"And I'm not joking, within two months the audition came in for Ted Lasso, that shoots 40 minutes away from my house."

Image source, Reuters

The Universe came through. Waddingham won the role in the Apple TV+ comedy as Richmond FC owner Rebecca Welton, who hires hapless US coach Ted because she wants the team to fail to spite her former husband.

It became a hit, and Waddingham won an Emmy, a Critics' Choice Award and a Screen Actors Guild Award.

Global fame has come relatively late. "You don't think your career is going to rev up during your 40s," she told the Plot Twist podcast last year, external. "Being a mother, you think it's going to slow down a bit."

There's not much chance of that. She recently appeared in Hocus Pocus 2 and ITV's Tom Jones, and will be in forthcoming films The Fall Guy, Garfield and Mission: Impossible - Dead Reckoning Part Two.

Image source, Getty Images

If she hadn't made it as an actress, she would have liked to work as an interpreter, she has said. "I love languages."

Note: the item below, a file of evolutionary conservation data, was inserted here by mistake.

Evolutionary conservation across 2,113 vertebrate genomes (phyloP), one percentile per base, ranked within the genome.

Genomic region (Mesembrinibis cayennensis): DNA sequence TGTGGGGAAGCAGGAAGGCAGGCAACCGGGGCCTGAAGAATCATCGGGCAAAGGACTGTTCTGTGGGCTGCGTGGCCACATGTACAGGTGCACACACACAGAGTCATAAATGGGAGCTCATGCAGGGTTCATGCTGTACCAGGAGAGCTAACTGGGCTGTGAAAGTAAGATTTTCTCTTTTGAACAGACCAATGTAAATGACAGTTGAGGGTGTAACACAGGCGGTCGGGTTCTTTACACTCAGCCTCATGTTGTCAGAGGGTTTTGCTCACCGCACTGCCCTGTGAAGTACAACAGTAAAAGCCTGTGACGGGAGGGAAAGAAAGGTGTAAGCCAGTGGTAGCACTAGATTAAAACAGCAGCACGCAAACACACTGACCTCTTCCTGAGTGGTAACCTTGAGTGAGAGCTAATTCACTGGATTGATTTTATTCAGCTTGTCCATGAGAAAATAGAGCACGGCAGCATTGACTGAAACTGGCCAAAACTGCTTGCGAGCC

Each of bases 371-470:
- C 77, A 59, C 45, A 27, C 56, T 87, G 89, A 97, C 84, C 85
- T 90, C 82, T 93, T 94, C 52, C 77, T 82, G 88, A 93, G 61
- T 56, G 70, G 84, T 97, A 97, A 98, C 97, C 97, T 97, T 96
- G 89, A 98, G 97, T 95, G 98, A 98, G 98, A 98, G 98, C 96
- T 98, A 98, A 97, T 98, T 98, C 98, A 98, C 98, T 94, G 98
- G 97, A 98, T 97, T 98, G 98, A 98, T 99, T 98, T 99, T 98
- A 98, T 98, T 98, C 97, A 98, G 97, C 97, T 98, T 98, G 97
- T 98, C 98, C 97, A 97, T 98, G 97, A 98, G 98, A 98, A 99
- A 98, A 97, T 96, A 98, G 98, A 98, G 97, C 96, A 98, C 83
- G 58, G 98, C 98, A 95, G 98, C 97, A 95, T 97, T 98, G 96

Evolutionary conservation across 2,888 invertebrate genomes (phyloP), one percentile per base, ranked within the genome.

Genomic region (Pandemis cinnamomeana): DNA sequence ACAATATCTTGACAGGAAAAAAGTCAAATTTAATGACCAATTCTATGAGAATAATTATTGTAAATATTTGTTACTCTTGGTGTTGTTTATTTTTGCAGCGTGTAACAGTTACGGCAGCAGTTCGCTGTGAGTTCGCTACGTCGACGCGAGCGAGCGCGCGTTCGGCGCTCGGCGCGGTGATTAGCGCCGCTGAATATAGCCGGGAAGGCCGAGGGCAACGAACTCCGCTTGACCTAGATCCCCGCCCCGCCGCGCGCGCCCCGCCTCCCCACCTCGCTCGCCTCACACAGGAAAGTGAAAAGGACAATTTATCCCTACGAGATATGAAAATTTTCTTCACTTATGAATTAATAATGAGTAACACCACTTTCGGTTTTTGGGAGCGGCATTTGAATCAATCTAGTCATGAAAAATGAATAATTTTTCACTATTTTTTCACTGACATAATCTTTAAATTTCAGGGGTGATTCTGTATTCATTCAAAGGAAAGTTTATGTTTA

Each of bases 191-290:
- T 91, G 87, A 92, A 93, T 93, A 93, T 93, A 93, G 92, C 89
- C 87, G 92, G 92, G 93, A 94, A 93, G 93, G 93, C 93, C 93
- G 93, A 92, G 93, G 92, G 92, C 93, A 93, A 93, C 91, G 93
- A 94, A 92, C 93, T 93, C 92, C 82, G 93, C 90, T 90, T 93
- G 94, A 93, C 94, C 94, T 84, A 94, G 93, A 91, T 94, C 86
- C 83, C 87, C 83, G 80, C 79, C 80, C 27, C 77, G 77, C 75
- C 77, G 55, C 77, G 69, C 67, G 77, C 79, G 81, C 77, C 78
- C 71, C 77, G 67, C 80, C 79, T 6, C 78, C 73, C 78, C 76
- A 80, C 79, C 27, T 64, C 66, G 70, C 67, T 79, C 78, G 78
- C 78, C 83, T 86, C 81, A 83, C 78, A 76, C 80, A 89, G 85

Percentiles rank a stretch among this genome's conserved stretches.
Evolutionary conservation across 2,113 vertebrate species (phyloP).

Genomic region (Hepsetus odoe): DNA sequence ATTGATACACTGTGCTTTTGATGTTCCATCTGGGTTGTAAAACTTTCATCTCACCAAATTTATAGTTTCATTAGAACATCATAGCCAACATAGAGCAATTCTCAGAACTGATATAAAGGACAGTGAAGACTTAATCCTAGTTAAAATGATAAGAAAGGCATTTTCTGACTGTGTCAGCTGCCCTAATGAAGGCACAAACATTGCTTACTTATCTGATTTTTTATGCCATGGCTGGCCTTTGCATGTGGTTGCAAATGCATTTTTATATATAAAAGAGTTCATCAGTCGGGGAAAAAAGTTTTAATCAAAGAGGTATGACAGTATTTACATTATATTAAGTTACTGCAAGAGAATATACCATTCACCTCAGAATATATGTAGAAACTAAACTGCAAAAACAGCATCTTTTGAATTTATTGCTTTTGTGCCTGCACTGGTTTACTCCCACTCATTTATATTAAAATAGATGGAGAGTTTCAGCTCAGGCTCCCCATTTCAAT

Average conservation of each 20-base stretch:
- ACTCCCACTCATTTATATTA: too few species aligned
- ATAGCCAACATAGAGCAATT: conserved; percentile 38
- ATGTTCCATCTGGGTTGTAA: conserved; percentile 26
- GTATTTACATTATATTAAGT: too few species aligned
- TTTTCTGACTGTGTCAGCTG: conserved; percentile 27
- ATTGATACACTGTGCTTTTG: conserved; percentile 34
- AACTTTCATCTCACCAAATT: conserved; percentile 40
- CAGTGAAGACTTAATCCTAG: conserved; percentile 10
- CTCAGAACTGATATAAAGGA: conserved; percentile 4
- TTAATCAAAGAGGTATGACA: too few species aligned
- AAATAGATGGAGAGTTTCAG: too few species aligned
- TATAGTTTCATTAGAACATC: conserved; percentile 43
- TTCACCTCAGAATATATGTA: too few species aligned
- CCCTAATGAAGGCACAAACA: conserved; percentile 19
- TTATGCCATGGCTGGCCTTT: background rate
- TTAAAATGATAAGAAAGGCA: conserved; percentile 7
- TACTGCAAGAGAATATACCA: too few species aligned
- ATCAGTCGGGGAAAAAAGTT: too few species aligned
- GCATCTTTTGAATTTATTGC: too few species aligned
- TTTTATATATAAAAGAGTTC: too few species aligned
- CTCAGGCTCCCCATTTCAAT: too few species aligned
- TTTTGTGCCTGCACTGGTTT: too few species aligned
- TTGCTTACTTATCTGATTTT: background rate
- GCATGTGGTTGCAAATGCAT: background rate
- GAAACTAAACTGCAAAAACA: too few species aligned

She speaks Italian and French - as she demonstrated in the Eurovision semi-finals.

"I was just keen to show the hands across the water and try giving languages another go," she told reporters on Friday.

"It's that fine line of wanting to be respectful to a language and include it, but not screw it up. So I hope I'm doing OK."

All the build-up, insights and analysis is explored on the BBC's Eurovisioncast.

Eurovisioncast is available on BBC Sounds, or search wherever you get your podcasts from.

Related Topics

  • Television
  • Eurovision Song Contest
  • Musical theatre

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  • Olivier Awards: Seven things we learned at the ceremony

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  • Ted Lasso's Hannah Waddingham to co-host Eurovision

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      22 February 2023

Hannah Waddingham: From Ted Lasso to a Eurovision Song Contest star (2024)